The strength and rigidity of the cornea are partly determined by how strongly the fibres are linked together.Cross-linking uses riboflavin and ultraviolet light to chemically bond the front layers of collagen in the cornea together. This makes the cornea 300% stiffer and stops the progression of keratoconus.
Riboflavin (vitamin B2) is a naturally occurring compound which strongly absorbs UV light. By applying riboflavin to the cornea at the same time as exposing it to a UV light source, the riboflavin enhances the cross-linking effect of the UV light.
Hundreds of ophthalmologists perform cross-linking on tens of thousands of keratoconic patients internationally since 1998.
The cross-linking treatment is carried out with topical anaesthesia (eye drops), which numb the surface of the eye. The patient feels no discomfort during the procedure.
The surface epithelial cell layer is removed from the central part of the cornea, and the riboflavin drops applied.
Once the riboflavin has penetrated into the cornea, the UV light is focussed onto the central area of the cornea for 10 minutes.
Finally, a bandage soft contact lens is applied. The contact lens is worn for up to 2 weeks until the surface epithelial cell layer has re-grown. During the first few days, the eye will be sore and watery.
We advise resting with both eyes shut for as much of the time as possible during the first 48 hrs after the operation. This will significantly improve your comfort in the initial period.
Eye drops will be given that are preventive against infection and inflammation. The use of the eye drops will be discussed with you before you leave the clinic.
You can return to work after one week, resume sports activities after approximately two weeks, and swimming and sauna after approximately three weeks.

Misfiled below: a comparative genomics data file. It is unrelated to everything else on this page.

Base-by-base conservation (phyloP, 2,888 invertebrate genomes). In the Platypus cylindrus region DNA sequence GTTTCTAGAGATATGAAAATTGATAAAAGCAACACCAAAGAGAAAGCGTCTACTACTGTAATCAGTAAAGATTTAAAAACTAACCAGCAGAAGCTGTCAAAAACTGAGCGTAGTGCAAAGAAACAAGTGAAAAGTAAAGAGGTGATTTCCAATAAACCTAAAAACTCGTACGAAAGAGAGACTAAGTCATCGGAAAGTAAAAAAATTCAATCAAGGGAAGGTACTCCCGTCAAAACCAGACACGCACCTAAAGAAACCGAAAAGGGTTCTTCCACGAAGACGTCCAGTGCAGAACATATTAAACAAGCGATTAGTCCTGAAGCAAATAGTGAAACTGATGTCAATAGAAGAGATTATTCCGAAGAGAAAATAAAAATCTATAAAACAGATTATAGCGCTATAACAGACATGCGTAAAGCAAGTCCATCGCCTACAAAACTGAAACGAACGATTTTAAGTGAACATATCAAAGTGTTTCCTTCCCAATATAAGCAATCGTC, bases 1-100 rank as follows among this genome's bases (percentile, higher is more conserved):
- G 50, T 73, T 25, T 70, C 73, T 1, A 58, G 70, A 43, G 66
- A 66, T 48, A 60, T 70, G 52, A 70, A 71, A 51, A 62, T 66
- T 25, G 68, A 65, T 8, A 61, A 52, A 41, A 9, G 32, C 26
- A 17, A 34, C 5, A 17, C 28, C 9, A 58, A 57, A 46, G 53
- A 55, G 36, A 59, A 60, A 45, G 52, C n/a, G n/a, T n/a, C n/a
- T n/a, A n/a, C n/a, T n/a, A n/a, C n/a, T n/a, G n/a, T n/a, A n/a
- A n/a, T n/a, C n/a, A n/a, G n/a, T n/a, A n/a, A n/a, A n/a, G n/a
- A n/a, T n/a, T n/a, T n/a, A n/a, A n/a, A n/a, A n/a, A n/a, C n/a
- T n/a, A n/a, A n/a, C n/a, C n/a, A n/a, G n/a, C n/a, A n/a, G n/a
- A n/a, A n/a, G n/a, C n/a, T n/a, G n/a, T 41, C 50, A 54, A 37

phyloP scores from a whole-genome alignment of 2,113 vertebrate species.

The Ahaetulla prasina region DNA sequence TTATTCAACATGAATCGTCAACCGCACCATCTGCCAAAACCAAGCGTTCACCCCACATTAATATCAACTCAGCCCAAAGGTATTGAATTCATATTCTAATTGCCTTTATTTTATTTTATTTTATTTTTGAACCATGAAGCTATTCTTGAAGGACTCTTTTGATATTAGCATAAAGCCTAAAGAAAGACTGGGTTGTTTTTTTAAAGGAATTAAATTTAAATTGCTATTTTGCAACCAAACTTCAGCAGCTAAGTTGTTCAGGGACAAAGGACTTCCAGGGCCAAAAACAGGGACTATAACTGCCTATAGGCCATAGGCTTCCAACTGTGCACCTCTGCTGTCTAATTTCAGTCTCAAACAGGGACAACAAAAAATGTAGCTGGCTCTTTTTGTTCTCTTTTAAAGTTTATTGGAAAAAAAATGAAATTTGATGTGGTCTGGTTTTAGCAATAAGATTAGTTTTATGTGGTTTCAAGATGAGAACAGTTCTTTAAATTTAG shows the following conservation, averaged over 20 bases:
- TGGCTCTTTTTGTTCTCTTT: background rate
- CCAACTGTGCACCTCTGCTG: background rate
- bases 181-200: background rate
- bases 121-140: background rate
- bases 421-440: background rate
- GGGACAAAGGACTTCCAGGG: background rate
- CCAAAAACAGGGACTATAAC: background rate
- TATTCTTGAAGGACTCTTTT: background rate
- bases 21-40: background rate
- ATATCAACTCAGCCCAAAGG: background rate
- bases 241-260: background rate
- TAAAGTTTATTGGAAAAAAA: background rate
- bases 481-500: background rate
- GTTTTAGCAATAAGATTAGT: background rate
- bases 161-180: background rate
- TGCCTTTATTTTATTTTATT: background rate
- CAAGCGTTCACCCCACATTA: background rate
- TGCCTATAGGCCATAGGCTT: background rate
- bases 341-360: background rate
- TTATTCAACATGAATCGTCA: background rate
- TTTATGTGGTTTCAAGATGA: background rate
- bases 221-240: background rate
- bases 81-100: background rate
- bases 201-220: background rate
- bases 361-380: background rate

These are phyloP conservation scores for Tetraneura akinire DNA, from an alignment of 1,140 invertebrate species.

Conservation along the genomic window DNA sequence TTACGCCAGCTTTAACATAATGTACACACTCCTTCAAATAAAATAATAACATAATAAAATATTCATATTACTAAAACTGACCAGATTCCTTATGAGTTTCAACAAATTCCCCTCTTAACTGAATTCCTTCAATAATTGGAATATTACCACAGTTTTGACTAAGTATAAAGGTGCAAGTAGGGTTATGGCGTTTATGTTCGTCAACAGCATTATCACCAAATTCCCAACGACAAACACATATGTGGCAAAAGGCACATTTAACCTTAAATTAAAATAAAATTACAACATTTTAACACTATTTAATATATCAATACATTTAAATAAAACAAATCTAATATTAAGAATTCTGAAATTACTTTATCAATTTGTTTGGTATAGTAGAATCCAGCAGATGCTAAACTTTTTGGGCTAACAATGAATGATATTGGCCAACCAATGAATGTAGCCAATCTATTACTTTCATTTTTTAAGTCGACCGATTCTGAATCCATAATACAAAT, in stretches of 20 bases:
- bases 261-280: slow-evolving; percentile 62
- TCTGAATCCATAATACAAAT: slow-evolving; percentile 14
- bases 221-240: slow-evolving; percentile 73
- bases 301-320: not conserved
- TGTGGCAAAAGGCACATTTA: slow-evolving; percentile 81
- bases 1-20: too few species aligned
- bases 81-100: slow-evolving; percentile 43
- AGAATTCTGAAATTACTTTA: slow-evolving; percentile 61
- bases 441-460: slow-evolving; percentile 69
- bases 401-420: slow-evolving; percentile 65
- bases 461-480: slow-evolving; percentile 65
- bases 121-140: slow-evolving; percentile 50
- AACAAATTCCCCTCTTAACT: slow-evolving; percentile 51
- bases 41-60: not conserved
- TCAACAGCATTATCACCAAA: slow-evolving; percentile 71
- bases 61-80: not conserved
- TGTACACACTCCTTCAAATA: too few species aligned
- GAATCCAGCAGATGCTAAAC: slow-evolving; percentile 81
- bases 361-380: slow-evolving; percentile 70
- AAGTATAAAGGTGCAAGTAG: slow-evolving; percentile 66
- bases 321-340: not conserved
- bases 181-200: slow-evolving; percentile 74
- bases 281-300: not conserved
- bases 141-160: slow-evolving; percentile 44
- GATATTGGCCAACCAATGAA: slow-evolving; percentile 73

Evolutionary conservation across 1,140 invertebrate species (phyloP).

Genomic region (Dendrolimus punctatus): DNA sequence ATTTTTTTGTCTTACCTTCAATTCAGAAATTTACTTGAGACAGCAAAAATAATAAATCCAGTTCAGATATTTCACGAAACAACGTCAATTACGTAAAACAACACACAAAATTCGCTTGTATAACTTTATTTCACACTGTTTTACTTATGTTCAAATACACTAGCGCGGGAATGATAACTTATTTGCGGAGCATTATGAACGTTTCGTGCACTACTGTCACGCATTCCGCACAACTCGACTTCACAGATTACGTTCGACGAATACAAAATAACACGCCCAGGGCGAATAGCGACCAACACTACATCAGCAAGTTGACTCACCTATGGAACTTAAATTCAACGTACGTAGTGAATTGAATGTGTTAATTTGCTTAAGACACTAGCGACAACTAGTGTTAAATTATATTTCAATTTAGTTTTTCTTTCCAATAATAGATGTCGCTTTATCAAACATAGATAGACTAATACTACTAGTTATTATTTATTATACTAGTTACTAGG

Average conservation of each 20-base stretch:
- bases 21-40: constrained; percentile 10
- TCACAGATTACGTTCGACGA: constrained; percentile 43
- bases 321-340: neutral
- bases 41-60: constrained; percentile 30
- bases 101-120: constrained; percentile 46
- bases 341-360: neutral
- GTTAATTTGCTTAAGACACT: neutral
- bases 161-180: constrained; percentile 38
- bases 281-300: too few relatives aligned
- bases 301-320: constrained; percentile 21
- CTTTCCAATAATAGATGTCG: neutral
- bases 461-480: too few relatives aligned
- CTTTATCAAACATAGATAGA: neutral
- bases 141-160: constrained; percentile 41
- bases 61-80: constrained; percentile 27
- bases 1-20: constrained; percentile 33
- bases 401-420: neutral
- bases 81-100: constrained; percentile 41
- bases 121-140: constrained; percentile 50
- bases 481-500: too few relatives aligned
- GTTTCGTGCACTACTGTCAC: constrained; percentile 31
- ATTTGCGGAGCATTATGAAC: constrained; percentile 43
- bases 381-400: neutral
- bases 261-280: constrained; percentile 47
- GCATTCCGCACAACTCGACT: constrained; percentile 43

You may drive a vehicle again only with the doctor’s permission, usually after the first week.
After the corneal cross-linking operation
In the first period (1-3 months) after cross-linking, you are much more sensitive to light (glare), and the vision is worse for a short time. Only once the cornea has become stable should you consider glasses or contact lenses for definitive correction of any residual spectacle error. Some people choose to seek temporary glasses or contact lenses during the recovery period. In general, a hard contact lens can be worn again after 1- 2 months.
Benefits of Cross-Linking
Cross-linking is effective in stabilising the progression of keratoconus in the majority of patients. Studies have shown that for about 95% of Keratoconus patients the cross-linking procedure prevents further vision loss.
In a minority of patients, the treatment gives an additional small measure of benefit in reducing the corneal steepness and irregularity. This, in turn, means some reduction in the short-sightedness and astigmatism associated with keratoconus.
Risks of Cross-Linking
Potential complications of cross-linking are rare. They include corneal haze, corneal infection, corneal inflammation, corneal scarring, and the need for repeat surgery.
Ophthalmic surgeons can combine cross-linking with intracorneal or intrastromal rings to flatten the keratoconus cone even more. The rings stabilise keratoconus which prevents it from getting worse. The intracorneal or intrastromal rings also reverse the keratoconus steepening that has occurred before the treatment.